You will not plagiarise. You will not plagiarise. You will not…but if you do, hypnosis journal will retract
The International Journal of Clinical and Experimental Hypnosis is retracting a 2009 article by researchers who seem to have stolen material from a graduate student — and who are fond of studying memories from past lives in other work.
The article, “Norms for the Korean Version of the Harvard Group Scale of Hypnotic Susceptibility, Form A,” was written by Yun Joo Kim and Young Don Pyun, of the eponymous Pyun Neuropsychiatric Clinic, in Seoul, South Korea. The Pyun Clinic specializes in “hypnotherapy for psychiatric illness,” according to its website.
Here’s the retraction notice:
The Editor and Publishers, Taylor & Francis, are retracting the above article from publication in the International Journal of Clinical and Experimental Hypnosis. The authors failed to reference the dissertation written by Gracia Del Rosario (detailed below), nor did they properly identify original data from that work which subsequently appeared in, and appeared original to the article (now retracted) in the International Journal of Clinical and Experimental Hypnosis.
The authors are therefore in breach of the rules of submission for the International Journal of Clinical and Experimental Hypnosis, and of the warranty made to Taylor & Francis regarding originality. We note that the Editor of the International Journal of Clinical and Experimental Hypnosis published the (now retracted) article in good faith.
Dissertation title: The Structure of Human Hypnotic Suggestibility and Trait Hypnotic Responsiveness of Koreans
Author: Gracia Del Rosario
Awarding institution: Saybrook Graduate School and Research Center,
San Francisco, California Year: 2001
The study has been cited just once, by authors of another paper in the same journal looking at whether hypnosis was effective against pain in breast cancer and temporomandibular disorder.
We couldn’t track down Del Rosario, but she appears to have been the person who discovered the misappropriated material. In an interesting online exchange earlier this year, Del Rosario complained to Lillian Glass — a “body language expert” who calls herself the “first lady of communication” — about her inability to get the editors of the hypnosis journal to take action against the Korean authors.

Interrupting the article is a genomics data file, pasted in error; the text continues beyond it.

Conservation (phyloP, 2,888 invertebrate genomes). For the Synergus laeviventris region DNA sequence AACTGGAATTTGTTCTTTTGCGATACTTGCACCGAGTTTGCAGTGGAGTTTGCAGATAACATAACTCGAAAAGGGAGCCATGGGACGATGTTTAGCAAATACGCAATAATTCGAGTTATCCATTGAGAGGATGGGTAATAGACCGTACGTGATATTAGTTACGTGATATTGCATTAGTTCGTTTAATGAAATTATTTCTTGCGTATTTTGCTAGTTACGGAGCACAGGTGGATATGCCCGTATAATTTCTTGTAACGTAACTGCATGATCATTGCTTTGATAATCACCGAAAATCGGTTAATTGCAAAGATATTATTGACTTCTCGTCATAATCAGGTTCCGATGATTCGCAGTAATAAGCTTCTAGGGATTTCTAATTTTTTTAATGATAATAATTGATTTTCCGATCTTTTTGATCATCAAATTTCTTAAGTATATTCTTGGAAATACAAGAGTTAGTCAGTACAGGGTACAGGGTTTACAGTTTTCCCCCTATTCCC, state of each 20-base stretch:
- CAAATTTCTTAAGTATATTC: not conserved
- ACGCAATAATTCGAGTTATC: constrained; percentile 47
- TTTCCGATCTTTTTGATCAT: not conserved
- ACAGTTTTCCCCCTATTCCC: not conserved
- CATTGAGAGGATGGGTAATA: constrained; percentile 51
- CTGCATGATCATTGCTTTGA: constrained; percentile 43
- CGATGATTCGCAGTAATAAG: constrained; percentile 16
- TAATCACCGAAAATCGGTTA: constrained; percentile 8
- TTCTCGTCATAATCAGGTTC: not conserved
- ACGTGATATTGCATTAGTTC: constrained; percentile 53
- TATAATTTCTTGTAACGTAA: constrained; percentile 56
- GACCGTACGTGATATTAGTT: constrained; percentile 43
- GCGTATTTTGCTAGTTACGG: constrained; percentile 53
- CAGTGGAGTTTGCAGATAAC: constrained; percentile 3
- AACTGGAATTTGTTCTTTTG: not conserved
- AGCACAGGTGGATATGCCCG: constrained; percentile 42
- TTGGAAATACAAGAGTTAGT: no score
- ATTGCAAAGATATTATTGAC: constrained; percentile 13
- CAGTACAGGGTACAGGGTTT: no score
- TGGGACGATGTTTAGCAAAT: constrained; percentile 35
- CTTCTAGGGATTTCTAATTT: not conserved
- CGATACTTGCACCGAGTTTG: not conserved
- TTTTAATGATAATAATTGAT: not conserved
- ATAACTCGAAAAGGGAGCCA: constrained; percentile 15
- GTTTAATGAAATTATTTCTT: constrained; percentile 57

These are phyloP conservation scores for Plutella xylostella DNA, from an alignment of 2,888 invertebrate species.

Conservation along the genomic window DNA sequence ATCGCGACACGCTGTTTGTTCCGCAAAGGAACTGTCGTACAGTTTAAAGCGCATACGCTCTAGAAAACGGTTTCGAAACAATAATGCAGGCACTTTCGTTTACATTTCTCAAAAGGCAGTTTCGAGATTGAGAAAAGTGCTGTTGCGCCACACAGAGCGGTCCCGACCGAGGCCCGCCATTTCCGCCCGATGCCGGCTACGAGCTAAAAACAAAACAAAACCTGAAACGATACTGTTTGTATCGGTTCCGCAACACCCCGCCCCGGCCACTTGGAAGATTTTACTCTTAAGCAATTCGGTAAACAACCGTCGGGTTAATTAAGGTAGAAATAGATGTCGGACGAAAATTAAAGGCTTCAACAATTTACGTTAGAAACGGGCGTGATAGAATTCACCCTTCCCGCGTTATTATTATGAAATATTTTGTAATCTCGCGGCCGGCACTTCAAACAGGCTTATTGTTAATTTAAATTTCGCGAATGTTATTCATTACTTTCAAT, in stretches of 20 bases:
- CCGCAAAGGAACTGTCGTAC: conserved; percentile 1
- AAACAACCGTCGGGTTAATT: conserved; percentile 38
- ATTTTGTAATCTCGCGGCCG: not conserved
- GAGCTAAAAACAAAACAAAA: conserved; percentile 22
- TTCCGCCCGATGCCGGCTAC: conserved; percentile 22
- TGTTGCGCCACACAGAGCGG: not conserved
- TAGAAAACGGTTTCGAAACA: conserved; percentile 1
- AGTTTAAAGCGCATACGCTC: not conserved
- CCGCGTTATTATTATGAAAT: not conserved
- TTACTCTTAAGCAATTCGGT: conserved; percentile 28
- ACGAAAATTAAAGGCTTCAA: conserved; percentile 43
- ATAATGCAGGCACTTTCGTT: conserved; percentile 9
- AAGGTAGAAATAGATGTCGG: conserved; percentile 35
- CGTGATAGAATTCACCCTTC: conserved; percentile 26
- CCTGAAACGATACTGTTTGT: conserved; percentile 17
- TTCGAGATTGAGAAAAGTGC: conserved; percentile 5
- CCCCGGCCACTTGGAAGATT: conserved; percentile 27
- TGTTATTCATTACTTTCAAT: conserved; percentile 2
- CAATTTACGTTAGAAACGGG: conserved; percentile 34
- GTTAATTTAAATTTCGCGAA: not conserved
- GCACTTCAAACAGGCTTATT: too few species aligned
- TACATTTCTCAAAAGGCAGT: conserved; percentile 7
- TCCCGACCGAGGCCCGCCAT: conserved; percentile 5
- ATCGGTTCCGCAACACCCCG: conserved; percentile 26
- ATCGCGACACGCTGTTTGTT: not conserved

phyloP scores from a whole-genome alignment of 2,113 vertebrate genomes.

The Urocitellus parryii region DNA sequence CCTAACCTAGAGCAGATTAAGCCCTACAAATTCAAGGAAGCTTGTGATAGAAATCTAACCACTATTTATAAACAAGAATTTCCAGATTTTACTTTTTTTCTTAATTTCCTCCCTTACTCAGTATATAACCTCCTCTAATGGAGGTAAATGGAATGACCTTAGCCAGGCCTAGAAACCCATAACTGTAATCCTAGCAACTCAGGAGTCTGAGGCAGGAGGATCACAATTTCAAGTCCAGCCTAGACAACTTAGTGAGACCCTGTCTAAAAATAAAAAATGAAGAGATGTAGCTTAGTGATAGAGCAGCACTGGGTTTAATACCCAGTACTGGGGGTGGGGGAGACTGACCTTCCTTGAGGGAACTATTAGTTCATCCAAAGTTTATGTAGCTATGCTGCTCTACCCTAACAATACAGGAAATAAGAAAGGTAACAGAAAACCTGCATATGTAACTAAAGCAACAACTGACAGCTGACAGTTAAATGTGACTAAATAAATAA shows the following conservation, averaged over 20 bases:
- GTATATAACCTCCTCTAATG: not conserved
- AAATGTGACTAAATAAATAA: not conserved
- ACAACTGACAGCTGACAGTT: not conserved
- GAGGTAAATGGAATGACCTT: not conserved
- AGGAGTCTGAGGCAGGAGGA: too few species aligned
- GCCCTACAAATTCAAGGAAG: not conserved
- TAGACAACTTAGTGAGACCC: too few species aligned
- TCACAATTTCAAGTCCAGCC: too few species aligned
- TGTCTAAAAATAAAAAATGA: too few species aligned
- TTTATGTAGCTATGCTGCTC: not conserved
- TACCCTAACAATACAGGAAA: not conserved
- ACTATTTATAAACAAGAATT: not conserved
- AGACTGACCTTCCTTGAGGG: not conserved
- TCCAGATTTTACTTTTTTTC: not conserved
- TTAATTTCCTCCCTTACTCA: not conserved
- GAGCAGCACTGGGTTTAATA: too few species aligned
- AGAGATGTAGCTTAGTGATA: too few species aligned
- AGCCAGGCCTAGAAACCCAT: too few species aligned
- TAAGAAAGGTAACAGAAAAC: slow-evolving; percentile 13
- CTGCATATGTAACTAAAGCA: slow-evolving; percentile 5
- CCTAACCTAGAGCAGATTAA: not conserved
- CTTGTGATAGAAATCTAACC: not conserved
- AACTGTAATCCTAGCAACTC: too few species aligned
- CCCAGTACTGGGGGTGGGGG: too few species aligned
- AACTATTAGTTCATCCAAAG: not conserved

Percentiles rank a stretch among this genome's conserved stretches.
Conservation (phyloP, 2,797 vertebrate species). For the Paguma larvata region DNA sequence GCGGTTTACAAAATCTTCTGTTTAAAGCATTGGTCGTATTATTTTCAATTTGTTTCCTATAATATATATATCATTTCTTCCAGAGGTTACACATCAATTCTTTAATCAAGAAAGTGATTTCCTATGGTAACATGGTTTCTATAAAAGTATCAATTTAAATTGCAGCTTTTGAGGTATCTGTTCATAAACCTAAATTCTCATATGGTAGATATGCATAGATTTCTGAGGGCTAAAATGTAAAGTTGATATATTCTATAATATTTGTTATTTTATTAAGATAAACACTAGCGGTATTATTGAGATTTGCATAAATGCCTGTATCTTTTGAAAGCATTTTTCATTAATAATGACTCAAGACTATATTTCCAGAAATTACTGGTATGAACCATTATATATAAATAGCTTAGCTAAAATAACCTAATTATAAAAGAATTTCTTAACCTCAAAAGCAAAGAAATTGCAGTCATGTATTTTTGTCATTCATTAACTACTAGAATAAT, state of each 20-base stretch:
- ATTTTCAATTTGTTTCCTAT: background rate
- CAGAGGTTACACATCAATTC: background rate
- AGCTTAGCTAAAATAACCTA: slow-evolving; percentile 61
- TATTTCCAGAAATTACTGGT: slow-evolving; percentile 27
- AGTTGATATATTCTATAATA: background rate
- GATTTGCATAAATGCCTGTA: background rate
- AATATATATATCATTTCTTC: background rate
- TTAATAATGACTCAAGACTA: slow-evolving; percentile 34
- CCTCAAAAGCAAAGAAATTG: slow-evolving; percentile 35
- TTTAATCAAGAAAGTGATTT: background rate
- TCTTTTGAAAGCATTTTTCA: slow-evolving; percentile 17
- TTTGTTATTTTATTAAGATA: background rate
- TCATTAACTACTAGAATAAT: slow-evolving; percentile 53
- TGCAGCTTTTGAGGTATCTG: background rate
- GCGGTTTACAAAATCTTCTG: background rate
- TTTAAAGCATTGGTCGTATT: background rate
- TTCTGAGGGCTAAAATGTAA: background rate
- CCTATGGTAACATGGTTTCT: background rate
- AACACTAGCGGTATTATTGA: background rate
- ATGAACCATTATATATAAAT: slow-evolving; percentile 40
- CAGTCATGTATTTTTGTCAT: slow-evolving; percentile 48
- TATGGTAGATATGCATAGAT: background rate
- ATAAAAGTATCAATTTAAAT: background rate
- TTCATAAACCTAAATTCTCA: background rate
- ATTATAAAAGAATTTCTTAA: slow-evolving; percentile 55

Del Rosario (note: we did not edit this text):
I glad that America honoring that everyone is equal before the law. I am currently in correspondence with a huge publishing company. One of its international journal published an article whereby the authors who wrote the article willfully violated my copyrighted dissertation. The authors had taken their major data from my copyrighted dissertation, combined my data with their data for statistical analysis but did not cite nor referenced my dissertation. Moreover, the authors portrayed in their article that they conducted my research. The article was published late 2008 and I discovered the authors’ article in December 2010. I have not taken legal action yet because I’m afraid of attorney’s costs knowing that I’m up against powerful people. I’m still trying to convince the publishing company to retract and sanction the authors which they refuse to do until now even after they have viewed convincing evidences of plagiarism and copyright violation.
Glass encouraged Del Rosario to consult an intellectual property lawyer, to which Del Rosario responded:
Thank you very much Dr. Glass for your quick response. I will try that route.. I’m against a giant publisher, a famous journal editor, and a famous psychiatrist. I pray hard everyday. I want to believe we are all equal before God’s law and human law. Please know that I truly appreciate reading your story and wish you the best in what you believe in – in helping people do the right thing. Having read your response makes me feel I have an ally to fight for human rights. God Bless.
We put in a call to Arreed Barabasz, editor of the hypnosis journal, to get his side of the story and will update this post with what we learn.
We’d be remiss if we failed to mention the authors’ work looking at memories from prior lives. In 2009, the same authors also published a paper in the journal in which they found that
The percentage of subjects who responded to hypnotic past-life regression increased with hypnotizability. Content analysis showed that cultural background and religious concepts influenced past-life memory production. Animals as past-life identities, for example, were reported whereas all past-life identities were human in a Canadian study.
Pyun may be a plagiarist, but he doesn’t actually believe in past lives, at least according to another study posted on his website:
…past-life memories in hypnotic past-life regressions are products of suggestion and thus cannot be used as examples of evidence of the existence of past-lives.